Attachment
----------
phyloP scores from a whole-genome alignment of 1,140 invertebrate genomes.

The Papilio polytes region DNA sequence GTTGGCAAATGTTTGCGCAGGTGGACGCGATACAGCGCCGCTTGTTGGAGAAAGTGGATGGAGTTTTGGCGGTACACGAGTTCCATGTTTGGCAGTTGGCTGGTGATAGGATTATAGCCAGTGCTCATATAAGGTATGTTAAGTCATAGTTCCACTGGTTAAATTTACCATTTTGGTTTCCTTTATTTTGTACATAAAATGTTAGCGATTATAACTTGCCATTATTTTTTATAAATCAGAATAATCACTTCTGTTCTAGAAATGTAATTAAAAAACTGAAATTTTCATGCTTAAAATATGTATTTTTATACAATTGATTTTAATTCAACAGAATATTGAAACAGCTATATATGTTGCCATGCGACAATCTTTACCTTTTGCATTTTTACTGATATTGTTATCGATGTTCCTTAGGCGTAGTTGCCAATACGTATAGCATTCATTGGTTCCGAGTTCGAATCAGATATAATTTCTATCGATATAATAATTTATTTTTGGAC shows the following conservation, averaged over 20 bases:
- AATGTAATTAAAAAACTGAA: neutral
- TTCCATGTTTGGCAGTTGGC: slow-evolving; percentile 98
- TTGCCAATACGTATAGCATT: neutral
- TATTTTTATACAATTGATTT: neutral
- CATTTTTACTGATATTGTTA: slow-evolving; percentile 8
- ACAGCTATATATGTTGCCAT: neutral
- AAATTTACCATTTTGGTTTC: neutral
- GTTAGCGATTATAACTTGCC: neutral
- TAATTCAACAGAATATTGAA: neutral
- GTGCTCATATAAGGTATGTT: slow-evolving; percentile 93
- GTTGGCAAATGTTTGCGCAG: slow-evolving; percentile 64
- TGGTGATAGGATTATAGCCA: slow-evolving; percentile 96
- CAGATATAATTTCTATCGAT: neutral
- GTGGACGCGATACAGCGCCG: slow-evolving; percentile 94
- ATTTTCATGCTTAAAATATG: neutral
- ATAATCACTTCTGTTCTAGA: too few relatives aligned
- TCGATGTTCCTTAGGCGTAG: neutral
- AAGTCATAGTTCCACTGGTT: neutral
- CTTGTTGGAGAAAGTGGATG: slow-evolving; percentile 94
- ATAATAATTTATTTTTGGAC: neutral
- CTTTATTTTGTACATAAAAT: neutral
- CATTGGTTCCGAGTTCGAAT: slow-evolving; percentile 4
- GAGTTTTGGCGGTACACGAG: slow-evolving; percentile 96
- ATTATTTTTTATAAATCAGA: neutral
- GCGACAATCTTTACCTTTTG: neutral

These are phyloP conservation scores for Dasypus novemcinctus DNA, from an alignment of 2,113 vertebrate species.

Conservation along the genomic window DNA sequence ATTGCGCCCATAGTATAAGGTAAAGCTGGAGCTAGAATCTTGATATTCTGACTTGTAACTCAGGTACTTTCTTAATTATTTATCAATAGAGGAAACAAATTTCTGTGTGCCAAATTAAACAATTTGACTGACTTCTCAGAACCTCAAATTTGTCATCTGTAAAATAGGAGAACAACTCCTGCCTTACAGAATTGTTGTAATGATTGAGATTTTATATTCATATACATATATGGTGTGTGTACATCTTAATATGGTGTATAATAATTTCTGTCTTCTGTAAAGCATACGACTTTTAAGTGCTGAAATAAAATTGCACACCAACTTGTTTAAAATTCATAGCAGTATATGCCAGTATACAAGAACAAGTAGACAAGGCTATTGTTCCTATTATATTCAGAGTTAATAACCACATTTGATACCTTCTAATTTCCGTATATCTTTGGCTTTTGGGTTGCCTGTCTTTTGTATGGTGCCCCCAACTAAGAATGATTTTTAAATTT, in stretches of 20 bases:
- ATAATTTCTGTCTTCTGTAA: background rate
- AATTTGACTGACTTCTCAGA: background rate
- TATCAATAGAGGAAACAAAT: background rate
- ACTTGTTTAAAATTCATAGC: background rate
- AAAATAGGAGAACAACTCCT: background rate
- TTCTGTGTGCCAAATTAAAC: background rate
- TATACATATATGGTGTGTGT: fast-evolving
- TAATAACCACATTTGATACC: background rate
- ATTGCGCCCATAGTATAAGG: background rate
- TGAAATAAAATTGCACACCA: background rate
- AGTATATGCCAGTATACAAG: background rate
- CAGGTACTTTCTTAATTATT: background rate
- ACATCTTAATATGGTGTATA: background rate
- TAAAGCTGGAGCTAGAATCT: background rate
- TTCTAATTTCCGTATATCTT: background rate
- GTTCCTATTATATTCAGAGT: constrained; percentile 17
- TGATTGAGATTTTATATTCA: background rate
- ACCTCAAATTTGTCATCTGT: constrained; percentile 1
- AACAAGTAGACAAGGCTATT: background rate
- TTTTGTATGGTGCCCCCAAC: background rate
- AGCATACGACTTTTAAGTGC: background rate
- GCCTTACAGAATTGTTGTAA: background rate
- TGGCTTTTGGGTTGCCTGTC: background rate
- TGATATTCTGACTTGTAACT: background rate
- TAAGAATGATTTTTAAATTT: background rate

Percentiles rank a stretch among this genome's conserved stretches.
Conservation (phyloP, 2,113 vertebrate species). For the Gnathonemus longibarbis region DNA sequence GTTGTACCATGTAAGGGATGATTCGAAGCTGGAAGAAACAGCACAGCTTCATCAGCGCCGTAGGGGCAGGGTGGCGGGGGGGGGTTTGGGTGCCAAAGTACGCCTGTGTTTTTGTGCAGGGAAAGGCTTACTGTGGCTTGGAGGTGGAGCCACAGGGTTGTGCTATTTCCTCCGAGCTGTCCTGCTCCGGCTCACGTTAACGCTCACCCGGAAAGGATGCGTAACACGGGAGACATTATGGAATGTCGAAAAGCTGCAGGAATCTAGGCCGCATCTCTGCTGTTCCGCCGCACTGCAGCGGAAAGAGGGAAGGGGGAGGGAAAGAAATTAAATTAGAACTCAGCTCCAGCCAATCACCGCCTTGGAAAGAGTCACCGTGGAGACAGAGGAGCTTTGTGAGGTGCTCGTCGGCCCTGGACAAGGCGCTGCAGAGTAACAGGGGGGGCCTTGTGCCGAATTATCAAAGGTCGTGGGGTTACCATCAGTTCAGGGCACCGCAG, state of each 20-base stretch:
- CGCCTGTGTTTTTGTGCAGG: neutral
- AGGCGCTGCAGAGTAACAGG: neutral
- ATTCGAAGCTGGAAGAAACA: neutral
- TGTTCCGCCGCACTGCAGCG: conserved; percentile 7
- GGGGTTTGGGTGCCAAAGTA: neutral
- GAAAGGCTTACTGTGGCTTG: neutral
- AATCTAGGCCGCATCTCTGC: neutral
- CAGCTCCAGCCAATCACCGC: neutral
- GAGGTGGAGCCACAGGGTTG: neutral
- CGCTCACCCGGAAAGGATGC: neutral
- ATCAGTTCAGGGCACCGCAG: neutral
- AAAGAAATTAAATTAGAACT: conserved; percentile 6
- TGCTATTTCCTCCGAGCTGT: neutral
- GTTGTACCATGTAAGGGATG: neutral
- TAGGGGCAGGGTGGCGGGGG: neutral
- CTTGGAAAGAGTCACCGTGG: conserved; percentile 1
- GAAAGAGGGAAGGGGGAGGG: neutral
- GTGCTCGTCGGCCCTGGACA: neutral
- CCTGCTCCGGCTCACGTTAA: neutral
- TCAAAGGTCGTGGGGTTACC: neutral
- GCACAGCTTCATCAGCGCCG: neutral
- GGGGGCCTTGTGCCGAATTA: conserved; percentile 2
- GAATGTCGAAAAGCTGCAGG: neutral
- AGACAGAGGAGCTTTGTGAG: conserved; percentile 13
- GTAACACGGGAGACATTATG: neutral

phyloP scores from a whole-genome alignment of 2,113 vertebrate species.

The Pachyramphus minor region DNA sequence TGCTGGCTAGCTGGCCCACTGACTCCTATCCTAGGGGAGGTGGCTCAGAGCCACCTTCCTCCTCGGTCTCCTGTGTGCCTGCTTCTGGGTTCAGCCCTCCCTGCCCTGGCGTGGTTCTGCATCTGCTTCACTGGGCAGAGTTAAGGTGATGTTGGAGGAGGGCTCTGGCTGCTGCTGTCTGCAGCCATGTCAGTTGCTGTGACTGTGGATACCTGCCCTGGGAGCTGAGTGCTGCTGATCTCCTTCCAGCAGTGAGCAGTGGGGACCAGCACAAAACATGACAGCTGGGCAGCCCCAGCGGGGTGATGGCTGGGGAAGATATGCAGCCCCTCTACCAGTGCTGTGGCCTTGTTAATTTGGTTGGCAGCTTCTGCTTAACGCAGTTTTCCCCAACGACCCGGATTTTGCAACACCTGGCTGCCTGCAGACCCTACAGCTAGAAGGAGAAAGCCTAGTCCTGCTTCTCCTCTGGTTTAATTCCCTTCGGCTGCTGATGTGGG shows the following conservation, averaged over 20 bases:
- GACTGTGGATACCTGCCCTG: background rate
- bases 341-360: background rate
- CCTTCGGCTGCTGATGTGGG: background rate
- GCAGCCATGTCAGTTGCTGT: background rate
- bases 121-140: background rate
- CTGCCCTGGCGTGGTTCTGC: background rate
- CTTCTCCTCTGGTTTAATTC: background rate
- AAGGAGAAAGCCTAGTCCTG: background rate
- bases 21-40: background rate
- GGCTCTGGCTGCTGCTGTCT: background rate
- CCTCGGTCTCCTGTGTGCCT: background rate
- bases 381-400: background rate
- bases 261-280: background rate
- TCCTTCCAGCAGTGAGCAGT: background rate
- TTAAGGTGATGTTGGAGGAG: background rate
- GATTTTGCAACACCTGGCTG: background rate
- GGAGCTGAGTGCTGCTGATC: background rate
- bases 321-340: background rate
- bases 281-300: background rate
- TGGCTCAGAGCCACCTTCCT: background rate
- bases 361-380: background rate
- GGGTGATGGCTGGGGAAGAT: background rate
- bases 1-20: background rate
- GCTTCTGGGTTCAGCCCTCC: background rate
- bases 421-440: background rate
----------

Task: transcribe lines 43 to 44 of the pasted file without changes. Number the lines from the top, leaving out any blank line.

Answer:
- TAAAGCTGGAGCTAGAATCT: background rate
- TTCTAATTTCCGTATATCTT: background rate